Some of my CSP posts get a lot of comments asking for help, and that’s a good thing. I continue to try to help readers to help themselves. Throughout my posts, I link terms and methods to webpages that provide tutorial or advanced information, and most of the time that means wikipedia.

But I’d like to be able to refer readers to good websites that discuss related aspects of signal processing and communication signals, such as filtering, spectrum estimation, mathematical models, Fourier analysis, etc. I’ve had little success with the Google searches I’ve tried.

I recently came across the conference paper in the post title (The Literature [R101]). Let’s take a look.

The paper is concerned with “detect[ing] the presence of ACS signals with unknown cycle period.” In other words, blind cyclostationary-signal detection and cycle-frequency estimation. Of particular importance to the authors is the case in which the “period of cyclostationarity” is not equal to an integer number of samples. They seem to think this is a new and difficult problem. By my lights, it isn’t. But maybe I’m missing something. Let me know in the Comments.

I’ve decided to post the data set I discuss here to the CSP Blog for all interested parties to use. See the new post on the Data Set. If you do use it, please let me and the CSP Blog readers know how you fared with your experiments in the Comments section of either post. Thanks!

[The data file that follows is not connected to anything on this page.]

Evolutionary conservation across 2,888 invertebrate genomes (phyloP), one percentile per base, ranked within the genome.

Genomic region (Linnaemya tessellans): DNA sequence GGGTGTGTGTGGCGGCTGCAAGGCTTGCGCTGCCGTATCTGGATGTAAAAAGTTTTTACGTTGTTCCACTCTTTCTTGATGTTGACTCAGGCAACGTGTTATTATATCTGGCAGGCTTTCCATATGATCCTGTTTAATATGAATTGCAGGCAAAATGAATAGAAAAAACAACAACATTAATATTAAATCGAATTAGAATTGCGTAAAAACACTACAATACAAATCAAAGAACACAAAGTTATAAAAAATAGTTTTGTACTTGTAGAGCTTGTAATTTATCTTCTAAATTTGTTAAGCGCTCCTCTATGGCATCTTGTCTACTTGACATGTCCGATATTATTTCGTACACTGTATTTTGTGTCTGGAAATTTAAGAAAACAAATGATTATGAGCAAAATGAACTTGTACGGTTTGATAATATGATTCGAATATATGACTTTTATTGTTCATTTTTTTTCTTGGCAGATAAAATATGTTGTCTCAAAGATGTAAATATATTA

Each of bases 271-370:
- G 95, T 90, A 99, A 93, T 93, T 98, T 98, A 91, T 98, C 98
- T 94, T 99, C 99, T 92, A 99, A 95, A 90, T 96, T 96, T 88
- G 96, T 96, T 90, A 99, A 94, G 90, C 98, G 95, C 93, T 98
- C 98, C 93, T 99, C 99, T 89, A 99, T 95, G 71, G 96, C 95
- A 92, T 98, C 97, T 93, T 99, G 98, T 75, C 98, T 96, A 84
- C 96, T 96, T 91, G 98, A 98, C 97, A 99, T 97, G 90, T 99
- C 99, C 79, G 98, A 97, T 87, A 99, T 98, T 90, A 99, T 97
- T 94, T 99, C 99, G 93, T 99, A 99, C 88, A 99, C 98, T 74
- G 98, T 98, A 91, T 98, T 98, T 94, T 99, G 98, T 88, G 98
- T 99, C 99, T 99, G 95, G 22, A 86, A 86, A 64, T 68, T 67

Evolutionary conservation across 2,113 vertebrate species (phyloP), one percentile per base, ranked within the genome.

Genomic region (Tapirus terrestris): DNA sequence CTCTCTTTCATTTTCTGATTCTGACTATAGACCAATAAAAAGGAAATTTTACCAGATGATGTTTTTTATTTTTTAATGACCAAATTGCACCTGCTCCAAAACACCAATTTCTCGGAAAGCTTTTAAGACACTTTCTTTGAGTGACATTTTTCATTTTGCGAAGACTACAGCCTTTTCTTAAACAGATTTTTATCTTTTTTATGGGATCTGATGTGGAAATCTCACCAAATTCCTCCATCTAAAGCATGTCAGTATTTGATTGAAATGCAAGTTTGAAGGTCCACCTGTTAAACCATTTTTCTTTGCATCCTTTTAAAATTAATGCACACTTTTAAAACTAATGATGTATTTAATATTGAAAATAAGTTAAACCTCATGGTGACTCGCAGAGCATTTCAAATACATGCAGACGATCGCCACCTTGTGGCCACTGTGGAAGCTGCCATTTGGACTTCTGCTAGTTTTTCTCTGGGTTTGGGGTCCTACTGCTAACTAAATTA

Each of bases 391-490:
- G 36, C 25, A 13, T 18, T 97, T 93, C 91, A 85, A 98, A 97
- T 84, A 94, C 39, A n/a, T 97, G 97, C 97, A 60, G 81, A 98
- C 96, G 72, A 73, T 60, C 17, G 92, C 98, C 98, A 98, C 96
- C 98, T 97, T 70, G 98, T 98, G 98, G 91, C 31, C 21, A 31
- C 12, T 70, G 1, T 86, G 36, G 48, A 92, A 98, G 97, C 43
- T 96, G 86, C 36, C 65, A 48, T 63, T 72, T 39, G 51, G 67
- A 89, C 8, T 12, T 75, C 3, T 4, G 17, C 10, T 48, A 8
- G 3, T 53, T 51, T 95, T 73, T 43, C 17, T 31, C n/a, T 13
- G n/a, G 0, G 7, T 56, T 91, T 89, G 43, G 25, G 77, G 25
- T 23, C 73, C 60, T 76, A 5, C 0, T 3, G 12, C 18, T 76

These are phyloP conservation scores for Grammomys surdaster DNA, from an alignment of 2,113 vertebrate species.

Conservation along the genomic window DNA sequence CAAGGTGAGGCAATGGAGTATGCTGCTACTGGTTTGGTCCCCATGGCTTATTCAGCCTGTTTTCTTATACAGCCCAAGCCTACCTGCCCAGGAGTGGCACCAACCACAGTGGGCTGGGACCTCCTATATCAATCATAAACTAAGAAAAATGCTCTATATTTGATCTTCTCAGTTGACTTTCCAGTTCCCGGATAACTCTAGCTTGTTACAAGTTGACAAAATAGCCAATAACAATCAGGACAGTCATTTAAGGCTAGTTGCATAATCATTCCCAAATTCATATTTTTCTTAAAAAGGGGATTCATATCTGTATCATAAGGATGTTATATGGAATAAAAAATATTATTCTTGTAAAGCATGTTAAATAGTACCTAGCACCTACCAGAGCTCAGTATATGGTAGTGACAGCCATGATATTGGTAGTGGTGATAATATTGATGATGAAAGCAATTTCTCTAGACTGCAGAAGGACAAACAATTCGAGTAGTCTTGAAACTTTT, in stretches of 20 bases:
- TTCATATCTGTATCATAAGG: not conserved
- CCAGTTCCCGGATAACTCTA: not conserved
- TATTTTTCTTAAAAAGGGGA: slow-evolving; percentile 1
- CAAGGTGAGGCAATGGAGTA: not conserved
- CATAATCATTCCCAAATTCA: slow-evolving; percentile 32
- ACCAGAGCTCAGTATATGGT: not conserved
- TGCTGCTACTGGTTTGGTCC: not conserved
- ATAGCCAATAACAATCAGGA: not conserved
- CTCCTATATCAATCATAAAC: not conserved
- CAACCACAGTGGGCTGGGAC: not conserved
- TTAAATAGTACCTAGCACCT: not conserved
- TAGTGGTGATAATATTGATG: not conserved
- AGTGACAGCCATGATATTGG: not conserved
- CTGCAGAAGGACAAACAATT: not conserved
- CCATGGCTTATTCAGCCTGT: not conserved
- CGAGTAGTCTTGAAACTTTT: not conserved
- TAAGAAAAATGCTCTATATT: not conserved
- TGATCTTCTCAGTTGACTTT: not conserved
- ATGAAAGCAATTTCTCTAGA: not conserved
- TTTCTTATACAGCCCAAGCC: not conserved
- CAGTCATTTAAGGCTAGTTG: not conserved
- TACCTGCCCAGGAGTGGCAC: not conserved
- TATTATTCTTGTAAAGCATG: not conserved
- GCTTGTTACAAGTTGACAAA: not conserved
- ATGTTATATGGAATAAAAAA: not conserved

Let’s look at another spectral correlation function estimator: the FFT Accumulation Method (FAM). This estimator is in the time-smoothing category, is exhaustive in that it is designed to compute estimates of the spectral correlation function over its entire principal domain, and is efficient, so that it is a competitor to the Strip Spectral Correlation Analyzer (SSCA) method. I implemented my version of the FAM by using the paper by Roberts et al (The Literature [R4]). If you follow the equations closely, you can successfully implement the estimator from that paper. The tricky part, as with the SSCA, is correctly associating the outputs of the coded equations to their proper values.

Let’s look at the computational costs for spectral-correlation analysis using the three main estimators I’ve previously described on the CSP Blog: the frequency-smoothing method (FSM), the time-smoothing method (TSM), and the strip spectral correlation analyzer (SSCA).

We’ll see that the FSM and TSM are the low-cost options when estimating the spectral correlation function for a few cycle frequencies and that the SSCA is the low-cost option when estimating the spectral correlation function for many cycle frequencies. That is, the TSM and FSM are good options for directed analysis using prior information (values of cycle frequencies) and the SSCA is a good option for exhaustive blind analysis, for which there is no prior information available.